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Van der Graaf Generator: The Least We Can Do Is Wave to Each Other

Album Reviews:

Mojo (Publisher) (5/02, p.64) - "...As good a starting point as any....It was also their biggest chart success..."

Album Notes

The full title of this album is "Van Der Graaf Generator - The Least We Can Do is Wave to Each Other."

Van Der Graaf Generator: Peter Hammill (vocals, guitar, piano on "Refugees"), David Jackson (saxophone), Hugh Banton (keyboards), Nic Potter (bass), Guy Evans (drums).

Additional personnel: Mike Hurwitz (cello on "Refugees"), Gerry Salisbury (cornet on "White Hammer").

Recorded at Trident Studios, London from December 11-14, 1969.

All songs written by Peter Hammill, except "Out Of My Book" (Hammill/Jackson).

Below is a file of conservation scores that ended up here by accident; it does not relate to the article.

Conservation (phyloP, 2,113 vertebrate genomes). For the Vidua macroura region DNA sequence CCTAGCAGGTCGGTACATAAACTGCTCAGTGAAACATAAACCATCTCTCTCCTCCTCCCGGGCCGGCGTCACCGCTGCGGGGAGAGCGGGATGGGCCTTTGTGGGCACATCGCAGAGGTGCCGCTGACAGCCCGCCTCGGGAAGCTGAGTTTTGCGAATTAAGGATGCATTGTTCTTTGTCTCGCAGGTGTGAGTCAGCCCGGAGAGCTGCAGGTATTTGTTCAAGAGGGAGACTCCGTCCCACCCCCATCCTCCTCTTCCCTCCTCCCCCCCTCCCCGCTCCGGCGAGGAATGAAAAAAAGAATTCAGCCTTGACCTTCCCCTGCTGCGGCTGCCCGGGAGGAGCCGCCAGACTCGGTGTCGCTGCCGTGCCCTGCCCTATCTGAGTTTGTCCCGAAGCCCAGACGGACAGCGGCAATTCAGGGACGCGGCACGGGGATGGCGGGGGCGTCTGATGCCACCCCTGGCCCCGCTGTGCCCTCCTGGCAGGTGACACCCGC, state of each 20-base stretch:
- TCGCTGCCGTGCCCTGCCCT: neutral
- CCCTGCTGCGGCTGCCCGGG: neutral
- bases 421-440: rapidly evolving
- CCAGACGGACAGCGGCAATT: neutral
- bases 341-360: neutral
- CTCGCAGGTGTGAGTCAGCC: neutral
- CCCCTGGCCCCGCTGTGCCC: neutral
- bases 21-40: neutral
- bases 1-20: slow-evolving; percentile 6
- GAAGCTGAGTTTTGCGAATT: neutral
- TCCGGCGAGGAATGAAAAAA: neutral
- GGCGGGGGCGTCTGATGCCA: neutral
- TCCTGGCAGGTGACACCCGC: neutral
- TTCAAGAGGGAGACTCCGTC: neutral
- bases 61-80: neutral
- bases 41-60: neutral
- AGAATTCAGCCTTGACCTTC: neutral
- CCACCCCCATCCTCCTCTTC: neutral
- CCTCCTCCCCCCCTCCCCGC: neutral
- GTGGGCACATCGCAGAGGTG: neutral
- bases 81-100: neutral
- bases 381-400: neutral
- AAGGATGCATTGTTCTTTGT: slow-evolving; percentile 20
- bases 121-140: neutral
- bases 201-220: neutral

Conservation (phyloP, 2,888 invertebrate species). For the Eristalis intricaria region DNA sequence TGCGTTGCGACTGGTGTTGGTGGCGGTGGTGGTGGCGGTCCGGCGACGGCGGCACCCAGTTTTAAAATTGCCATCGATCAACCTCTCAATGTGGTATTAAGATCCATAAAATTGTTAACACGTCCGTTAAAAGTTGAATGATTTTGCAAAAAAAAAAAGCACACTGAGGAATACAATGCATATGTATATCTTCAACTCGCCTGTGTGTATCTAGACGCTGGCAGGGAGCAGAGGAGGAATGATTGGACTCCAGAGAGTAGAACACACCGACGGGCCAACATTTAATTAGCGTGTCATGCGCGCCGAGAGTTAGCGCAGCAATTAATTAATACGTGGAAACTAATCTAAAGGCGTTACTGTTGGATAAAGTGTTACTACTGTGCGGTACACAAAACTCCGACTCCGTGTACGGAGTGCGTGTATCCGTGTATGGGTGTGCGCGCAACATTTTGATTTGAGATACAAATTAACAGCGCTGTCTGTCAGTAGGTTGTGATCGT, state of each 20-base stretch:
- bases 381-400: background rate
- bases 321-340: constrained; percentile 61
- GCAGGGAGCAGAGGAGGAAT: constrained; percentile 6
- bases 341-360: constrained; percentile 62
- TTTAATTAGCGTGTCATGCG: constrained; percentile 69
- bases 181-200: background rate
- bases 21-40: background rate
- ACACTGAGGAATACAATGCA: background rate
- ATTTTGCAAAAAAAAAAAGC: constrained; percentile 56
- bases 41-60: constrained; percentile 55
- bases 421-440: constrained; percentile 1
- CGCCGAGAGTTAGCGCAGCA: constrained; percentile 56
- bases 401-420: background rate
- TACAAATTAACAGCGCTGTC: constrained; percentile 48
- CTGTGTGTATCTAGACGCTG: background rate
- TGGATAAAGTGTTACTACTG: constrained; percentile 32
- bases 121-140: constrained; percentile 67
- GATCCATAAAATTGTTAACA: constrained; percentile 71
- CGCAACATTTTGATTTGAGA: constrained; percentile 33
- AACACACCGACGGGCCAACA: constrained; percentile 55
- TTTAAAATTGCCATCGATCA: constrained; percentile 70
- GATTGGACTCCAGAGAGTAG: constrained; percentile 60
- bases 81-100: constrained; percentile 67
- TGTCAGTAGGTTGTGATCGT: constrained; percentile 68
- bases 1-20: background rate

Peter Hammill has always had an abiding interest, it seems, in the blurred boundary between the mystical and the scientific, and between the rational and magical mind; this is certainly evident on the debut Van Der Graaf Generator album, even though Hammill had yet to really begin focusing himself on what it was that was driving him (despite the fact that the band's very name referenced a device that resembles a bastard mix of scientific apparatus and shamanic totem). The Least We Can Do brings those concerns to the fore with ferocity, with time out for a couple of more personal pieces ("Refugees" and "Out of Our Book"). Hammill's lyrics, delivered with all the passion and intent he can muster, reference mysticism, numerology, astrology, various religious pantheons, the Malleus Maleficarum (leading Hammill to conclude, a bit too hopefully, that magic needs to be gray to be balanced), Robert van deGraaf himself (in "Whatever Would Robert Have Said?"), the future of humanity, and surviving ecological catastrophe. This being the start of the 1970s, the hopeful notes are drowned out by the tidal wave of fear, sadness, and despair, despite which, the music does tend to be rather uplifting, thanks to the undercurrent of barely restrained majesty VDGG tended to have (possibly thanks to Hugh Banton, who had been rather used to communicating with God via church and cathedral organs; he brought that expertise to a position more normally occupied by determined B3 thumpers engaged in battle with show-horse guitarists). The main thing that The Least We Can Do is in need of now is a good remastering job (and the addition of a few leftover tracks, such as the "Refugees" single version and its B-side.) [The Virgin CD transfer is a lazy example of taking an album master and making a CD master from it, leaving the album lacking dynamic range and sounding a bit muffled.] ~ Steven McDonald


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